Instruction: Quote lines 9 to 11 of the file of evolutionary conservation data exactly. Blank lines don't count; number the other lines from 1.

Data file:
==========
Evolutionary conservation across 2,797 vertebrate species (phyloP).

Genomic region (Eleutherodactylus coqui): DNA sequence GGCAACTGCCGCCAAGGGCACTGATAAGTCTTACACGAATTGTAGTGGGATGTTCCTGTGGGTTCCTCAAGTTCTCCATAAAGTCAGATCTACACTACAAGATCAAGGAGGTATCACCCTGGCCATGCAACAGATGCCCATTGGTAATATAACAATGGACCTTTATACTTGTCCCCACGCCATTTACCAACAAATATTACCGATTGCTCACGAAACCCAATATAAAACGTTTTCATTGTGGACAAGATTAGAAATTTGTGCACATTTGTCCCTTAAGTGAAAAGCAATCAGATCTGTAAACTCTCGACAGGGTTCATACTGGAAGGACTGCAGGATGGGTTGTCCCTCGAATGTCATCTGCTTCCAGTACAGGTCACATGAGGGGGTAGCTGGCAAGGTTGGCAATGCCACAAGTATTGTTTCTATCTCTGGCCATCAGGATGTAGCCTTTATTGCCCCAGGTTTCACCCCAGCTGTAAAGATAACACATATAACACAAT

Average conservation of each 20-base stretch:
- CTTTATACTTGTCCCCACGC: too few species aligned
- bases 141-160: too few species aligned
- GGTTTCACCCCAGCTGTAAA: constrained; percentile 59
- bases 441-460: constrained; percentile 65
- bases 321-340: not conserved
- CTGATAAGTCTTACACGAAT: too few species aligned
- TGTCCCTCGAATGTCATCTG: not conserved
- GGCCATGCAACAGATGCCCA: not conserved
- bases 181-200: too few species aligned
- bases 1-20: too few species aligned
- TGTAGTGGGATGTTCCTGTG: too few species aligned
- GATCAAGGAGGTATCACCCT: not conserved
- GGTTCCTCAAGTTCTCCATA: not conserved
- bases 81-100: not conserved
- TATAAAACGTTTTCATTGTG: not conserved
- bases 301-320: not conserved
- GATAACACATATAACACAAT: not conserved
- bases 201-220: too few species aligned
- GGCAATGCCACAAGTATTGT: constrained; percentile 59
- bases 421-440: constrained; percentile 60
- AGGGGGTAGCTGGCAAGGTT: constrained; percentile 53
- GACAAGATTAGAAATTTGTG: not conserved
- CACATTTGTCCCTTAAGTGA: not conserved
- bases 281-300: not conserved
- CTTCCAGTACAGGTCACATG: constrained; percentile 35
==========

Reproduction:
- CTGATAAGTCTTACACGAAT: too few species aligned
- TGTCCCTCGAATGTCATCTG: not conserved
- GGCCATGCAACAGATGCCCA: not conserved